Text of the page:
Thursday, March 20, 2008

Four Virgins Too Many

Another biblical parable leads us to today's motif. You may have seen this parade of ladies and wondered what exactly was going on. Here are two versions found on antique samplers:

The ladies are always divided into two groups of 5 each, and there is usually some matronly figure in the middle. You will have to take my word that they are virginal - it's hard to represent that in cross stitch. It seems five of the gals never caught on to the importance of proper prior planning and have let their lamps go out. As the ten wait for the (singular) bridegroom to arrive to take them to the wedding, only the wise girls have brought along extra oil to keep their lamps burning (you can see the jerry cans beside them in the lower version). When the suitor finally ambles in after midnight, five of the girls had gone back into town to get more oil since the wise virgins refused to share. The bridegroom heads out with the girl scouts and the others are left out in the cold. I do not know what activities ensued between the unchaperoned suitor and his five wise virgins. (Everybody sing: Five girls for ev - ry boy.) I don't think that an embroidered depiction is appropriate. This is all supposed to be a parable for the Second Coming and you can read more about it in the wikipedia.

Besides the scores of painting and sculptures, this motif has been a popular one for samplers in many lands. Once again Julia Line of Long Dog Samplers has made an outstanding rendition of of a classic motif in her "Wise and Foolish" sampler (on the left). On the right is a Norwegian version by Lucy Lyons Willis with the foolish virgins sobbing into their hankies.

Rather than cross the bounds of good taste and show what troubles five foolish virgins could really get into, mock thier ample hips, or introduce the Energizer Bunny or AAA roadside assistance, I decided an animal stand in would be a good plan. If it were but two virgins (one wise/one foolish), I could have used cows to created by own rendition of this "pair of bull".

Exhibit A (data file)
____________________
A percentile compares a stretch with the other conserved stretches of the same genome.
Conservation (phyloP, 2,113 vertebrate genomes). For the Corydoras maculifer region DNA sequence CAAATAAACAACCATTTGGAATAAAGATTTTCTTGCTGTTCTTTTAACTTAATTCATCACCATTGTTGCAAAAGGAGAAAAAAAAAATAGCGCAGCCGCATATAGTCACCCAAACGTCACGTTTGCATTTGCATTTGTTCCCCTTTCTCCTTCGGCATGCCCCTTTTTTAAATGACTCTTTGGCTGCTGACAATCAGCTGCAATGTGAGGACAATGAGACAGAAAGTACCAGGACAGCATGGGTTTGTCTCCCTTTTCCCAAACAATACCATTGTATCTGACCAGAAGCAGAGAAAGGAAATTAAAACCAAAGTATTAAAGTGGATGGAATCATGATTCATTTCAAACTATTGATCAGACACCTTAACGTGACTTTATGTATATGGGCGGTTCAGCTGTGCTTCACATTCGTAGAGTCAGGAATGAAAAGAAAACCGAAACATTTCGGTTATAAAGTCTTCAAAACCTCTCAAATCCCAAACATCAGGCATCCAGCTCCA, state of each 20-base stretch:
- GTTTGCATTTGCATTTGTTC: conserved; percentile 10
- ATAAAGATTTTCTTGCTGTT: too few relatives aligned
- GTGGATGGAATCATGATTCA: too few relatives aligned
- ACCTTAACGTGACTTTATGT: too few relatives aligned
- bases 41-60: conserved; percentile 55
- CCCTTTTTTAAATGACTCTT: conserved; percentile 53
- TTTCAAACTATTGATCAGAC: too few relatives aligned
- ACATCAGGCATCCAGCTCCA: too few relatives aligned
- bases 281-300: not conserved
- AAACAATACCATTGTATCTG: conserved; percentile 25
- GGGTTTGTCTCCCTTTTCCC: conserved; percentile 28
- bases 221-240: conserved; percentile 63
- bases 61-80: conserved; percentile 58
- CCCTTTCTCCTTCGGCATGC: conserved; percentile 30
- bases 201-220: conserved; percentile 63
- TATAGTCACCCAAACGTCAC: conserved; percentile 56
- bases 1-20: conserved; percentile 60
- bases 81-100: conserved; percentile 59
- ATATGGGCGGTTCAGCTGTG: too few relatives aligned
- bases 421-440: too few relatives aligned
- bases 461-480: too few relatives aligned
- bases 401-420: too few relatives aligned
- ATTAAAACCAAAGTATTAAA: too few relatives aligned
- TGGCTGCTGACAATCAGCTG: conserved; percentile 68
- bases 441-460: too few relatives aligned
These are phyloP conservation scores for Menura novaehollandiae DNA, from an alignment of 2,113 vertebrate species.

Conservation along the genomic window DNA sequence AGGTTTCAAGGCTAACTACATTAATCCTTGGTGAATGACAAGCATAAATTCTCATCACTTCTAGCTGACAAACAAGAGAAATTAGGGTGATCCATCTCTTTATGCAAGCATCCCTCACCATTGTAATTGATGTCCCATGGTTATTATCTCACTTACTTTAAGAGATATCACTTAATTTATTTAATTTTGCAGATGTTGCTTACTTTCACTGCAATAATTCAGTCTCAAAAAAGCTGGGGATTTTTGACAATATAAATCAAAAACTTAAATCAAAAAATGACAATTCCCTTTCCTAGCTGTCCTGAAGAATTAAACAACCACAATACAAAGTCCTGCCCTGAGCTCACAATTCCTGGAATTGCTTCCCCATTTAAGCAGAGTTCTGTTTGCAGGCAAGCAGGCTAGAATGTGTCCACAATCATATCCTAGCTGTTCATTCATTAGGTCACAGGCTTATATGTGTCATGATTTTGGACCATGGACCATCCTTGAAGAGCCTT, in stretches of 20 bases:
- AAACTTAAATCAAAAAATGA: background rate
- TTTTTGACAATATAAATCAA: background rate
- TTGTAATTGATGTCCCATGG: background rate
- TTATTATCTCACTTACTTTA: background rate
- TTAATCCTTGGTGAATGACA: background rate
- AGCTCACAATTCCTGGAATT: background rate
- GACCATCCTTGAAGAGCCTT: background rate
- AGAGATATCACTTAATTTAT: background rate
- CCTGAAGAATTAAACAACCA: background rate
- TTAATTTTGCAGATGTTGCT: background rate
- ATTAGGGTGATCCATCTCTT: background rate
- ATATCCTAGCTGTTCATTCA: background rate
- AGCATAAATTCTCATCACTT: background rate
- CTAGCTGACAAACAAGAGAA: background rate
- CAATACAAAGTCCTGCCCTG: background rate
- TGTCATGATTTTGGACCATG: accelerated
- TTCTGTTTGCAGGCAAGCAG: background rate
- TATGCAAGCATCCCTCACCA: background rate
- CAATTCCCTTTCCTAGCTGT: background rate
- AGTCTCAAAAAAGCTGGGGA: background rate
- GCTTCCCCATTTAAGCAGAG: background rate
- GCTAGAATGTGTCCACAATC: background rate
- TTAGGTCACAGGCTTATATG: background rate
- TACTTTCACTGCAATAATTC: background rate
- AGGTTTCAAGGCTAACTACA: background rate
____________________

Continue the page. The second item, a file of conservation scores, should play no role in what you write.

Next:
So, that is when I came back to my thinking of what else shows up on these samplers in great numbers.

If my sampler had been wider, I could have done Four and Twenty Blackbirds: Twelve Wise and Twelve Foolish.

This has been the penultimate installment of the Chronicles of the Dutch Beast. Check back for the Final (and Original) Sin.

Sunday, March 2, 2008

How Do You Translate 'QWERTY' to Dutch?

Given enough monkeys typing randomly on American-English typewriters , they would eventually reproduce the complete text of the Dutch Beast blog entries. In other countries, our familiar 26 letter alphabet might not be enough to do the trick. Most modern alphabets owe their root to the written script that originated in the Canaanite region in ~1800 BC. (Yes that is the same Canaan that brought us Joshua and Caleb.) As languages diverged and developed, letters were added and changed. One of the ways sampler historians date and place sampler is to look at the alphabets and take note of what they see... and what they don't see.

In doing the research for the alphabet motifs that I would use on this sampler, I wondered idly about the minimum number of letters ever seen on a sampler. This side track led to my Hawaiian Mandala Sampler, which celebrates those twelve little letters that the Hawaiian Monkeys would have on their keyboards.

Today we get the Beast's Tiny Alphabet that goes along with the Big Honkin' Initials. You probably weren't expecting a J, but you are also being deprived of your Q, V, X, Y, Z (at least initially). Hey, where did that V go?

For those of you that are readers, I must share with you this fun book I've read that called "Ella Minnow Pea: a progressively lipogrammatically epistolary fable." An isolated society worships the gent that penned the phrase about the quick brown fox. As the ceramic tiles bearing the letters in that phrase fall one-by-one, the government officially bans each letter from all usage. It's a nice fable about out-of-control totalitarianistic government and free speech, but also entertaining to decipher as the characters creatively try to communicate using fewer and fewer of our 26 letters.

You may have noticed that I snuck in this fountain motif below the alphabet. Fountains are not terribly common, but certainly they show up on many Dutch samplers, commonly with birds. Then again, the Dutch have sprinkled their birds liberally onto the samplers. Yet, I don't think I've seen a single cat on one. That must be what has led these birds to their false sense of security. I've slipped this short paragraph into the text here, hoping not to cause a big stir. You see, I am anxious to see whether the cat gets dinner or ends up taking a bath. Shhhhh...